13. Keramatlou I, Sharifani M, Sabouri H, Alizadeh M, Kamkar B (2015) A simple linear model for leaf area estimation in Persian walnut (Juglans regia L.). Sci Hortic 184:36–39CrossRefGoogle Scholar
  14. Liu ZL, Wang XC, Chen JM, Wang CK, Jin GZ (2015a) On improving the accuracy of digital hemispherical photography measurements of seasonal leaf area index variation in deciduous broadleaf forests. Can J For Res 45:721–731CrossRefGoogle Scholar
  15. Liu ZL, Wang CK, Chen JM, Wang XC, Jin GZ (2015b) Empirical models for tracing seasonal changes in leaf area index in deciduous broadleaf forests by digital hemispherical photography. For Ecol Manag 351:67–77CrossRefGoogle Scholar
  16. Marquard RD (1987) Influence of leaf to fruit ratio on nut quality, shoot carbohydrates, and photosynthesis of pecan. HortScience 22:256–257Google Scholar
  17. Marquardt DW (1970) Generalized inverse, ridge regression and biased linear estimation. Technometrics 12:591–612CrossRefGoogle Scholar
  18. Meng F, Zhang G, Li X, Niklas KJ, Sun S (2015) Growth synchrony between leaves and stems during twig development differs among plant functional types of subtropical rainforest woody species. Tree Physiol 35(6):621–631CrossRefPubMedGoogle Scholar
  19. Milla R, Reich PB (2007) The scaling of leaf area and mass: the cost of light interception increases with leaf size. Proc R Soci Lond B Biol Sci 274(1622):2109–2114CrossRefGoogle Scholar
  20. Montero F, De Juan J, Cuesta A, Brasa A (2000) Nondestructive methods to estimate leaf area in Vitis vinifera L. HortScience 35(4):696–698Google Scholar
  21. Olfati JA, Peyvast G, Sanavi M, Salehi M, Mahdipour M, Nosratie-Rad Z (2009) Comparisons of leaf area estimation from linear measurements of red cabbage. Int J Veg Sci 15(2):185–192CrossRefGoogle Scholar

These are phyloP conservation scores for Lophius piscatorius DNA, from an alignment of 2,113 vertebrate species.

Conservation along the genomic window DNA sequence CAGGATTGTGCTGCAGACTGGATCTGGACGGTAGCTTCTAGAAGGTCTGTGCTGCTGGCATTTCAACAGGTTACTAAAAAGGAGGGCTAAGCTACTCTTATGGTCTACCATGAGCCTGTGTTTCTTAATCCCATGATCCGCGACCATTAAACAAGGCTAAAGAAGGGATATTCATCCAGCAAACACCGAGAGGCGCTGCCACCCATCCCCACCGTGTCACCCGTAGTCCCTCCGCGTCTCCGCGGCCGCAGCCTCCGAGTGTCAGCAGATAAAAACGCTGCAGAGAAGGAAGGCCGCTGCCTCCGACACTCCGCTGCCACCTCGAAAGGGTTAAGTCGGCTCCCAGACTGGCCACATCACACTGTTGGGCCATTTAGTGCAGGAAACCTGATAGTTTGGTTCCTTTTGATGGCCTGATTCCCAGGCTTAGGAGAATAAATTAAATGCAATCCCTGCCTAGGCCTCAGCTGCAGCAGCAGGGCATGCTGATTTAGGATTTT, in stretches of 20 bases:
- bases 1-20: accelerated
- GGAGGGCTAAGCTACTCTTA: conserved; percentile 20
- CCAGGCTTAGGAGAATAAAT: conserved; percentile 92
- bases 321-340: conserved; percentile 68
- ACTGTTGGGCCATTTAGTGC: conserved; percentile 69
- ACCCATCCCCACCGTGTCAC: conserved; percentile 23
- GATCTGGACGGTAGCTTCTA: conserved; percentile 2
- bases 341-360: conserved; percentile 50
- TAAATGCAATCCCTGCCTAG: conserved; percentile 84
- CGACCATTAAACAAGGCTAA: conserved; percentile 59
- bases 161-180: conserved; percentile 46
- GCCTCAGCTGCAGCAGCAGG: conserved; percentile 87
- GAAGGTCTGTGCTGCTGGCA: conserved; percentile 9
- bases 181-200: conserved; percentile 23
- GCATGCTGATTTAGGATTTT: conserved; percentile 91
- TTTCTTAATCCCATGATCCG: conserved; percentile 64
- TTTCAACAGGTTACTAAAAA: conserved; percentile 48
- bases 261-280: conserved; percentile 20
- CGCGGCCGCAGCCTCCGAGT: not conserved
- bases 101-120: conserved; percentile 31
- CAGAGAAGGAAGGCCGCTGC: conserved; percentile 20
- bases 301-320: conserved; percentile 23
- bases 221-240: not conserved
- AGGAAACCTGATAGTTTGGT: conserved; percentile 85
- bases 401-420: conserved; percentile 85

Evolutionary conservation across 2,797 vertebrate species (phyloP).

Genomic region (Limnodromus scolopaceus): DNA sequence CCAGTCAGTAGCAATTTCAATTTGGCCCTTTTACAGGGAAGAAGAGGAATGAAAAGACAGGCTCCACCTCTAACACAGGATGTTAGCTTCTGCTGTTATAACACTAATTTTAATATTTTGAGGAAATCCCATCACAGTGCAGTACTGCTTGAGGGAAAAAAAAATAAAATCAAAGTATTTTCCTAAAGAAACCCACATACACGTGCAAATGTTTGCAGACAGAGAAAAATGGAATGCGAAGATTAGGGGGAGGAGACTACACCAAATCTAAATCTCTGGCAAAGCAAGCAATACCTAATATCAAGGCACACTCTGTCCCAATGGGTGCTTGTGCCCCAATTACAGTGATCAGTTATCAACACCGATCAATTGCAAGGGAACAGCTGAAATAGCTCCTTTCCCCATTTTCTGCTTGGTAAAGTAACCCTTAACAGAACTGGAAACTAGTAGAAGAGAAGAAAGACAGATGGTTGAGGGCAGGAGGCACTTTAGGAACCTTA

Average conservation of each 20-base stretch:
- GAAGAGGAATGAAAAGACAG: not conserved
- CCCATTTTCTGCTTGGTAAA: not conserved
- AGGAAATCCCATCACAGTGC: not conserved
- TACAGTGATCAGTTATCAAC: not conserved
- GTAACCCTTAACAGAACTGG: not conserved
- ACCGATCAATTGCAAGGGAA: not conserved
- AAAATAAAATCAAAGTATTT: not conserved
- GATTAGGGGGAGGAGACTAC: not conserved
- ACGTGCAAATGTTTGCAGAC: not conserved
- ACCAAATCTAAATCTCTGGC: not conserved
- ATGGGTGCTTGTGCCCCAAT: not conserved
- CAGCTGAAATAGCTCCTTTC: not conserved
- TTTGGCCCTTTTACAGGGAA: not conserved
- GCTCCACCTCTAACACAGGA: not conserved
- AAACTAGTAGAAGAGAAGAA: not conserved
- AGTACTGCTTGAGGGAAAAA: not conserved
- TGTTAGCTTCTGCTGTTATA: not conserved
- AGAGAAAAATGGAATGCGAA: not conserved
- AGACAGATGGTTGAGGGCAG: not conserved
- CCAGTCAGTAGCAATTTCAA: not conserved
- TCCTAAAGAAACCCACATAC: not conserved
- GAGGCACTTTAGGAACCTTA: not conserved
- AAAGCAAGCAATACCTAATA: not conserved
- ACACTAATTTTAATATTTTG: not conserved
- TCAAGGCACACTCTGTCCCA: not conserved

22. Peksen E (2007) Non-destructive leaf area estimation model for faba bean (Vicia faba L.). Sci Hortic 113(4):322–328CrossRefGoogle Scholar
  23. Rivera CM, Rouphael Y, Cardarelli M, Colla G (2007) A simple and accurate equation for estimating individual leaf area of eggplant from linear measurements. Eur J Hortic Sci 72(5):228–230Google Scholar
  24. Rouphael Y, Colla G, Fanasca S, Karam F (2007) Leaf area estimation of sunflower leaves from simple linear measurements. Photosynthetica 45(2):306–308CrossRefGoogle Scholar
  25. Swart EAMD, Groenwold R, Kanne HJ, Stam P, Marcelis LFM, Voorrips RE (2004) Non-destructive estimation of leaf area for different plant ages and accessions of Capsicum annuum L. J Hortic Sci Biotechnol 79(5):764–770CrossRefGoogle Scholar
  26. Tondjo K, Brancheriau L, Sabatier S-A, Kokutse A, Akossou A, Kokou K, Fourcaud T (2015) Non-destructive measurement of leaf area and dry biomass in Tectona grandis. Trees 29(5):1625–1631CrossRefGoogle Scholar
  27. Weraduwage SM, Chen J, Anozie FC, Morales A, Weise SE, Sharkey TD (2015) The relationship between leaf area growth and biomass accumulation in Arabidopsis thaliana. Front Plant Sci 6:167CrossRefPubMedPubMedCentralGoogle Scholar
  28. Williams L, Martinson TE (2003) Nondestructive leaf area estimation of ‘Niagara’ and ‘DeChaunac’ grapevines. Sci Hortic 98(4):493–498CrossRefGoogle Scholar
  29. Wright IJ, Reich PB, Westoby M, Ackerly DD, Baruch Z, Bongers F, Cavender-Bares J, Chapin T, Cornelissen JHC, Diemer M, Flexas J, Garnier E, Groom PK, Gulias J, Hikosaka K, Lamont BB, Lee T, Lee W, Lusk C, Midgley JJ, Navas M-L, Niinemets U, Oleksyn J, Osada N, Poorter H, Poot P, Prior L, Pyankov VI, Roumet C, Thomas SC, Tjoelker MG, Veneklaas EJ, Villar R (2004) The worldwide leaf economics spectrum. Nature 428(6985):821–827CrossRefPubMedGoogle Scholar

Copyright information

© Northeast Forestry University and Springer-Verlag Berlin Heidelberg 2017

Authors and Affiliations

  1. 1.Center for Ecological ResearchNortheast Forestry UniversityHarbinPeople’s Republic of China
  2. 2.School of ForestryNortheast Forestry UniversityHarbinPeople’s Republic of China

Personalised recommendations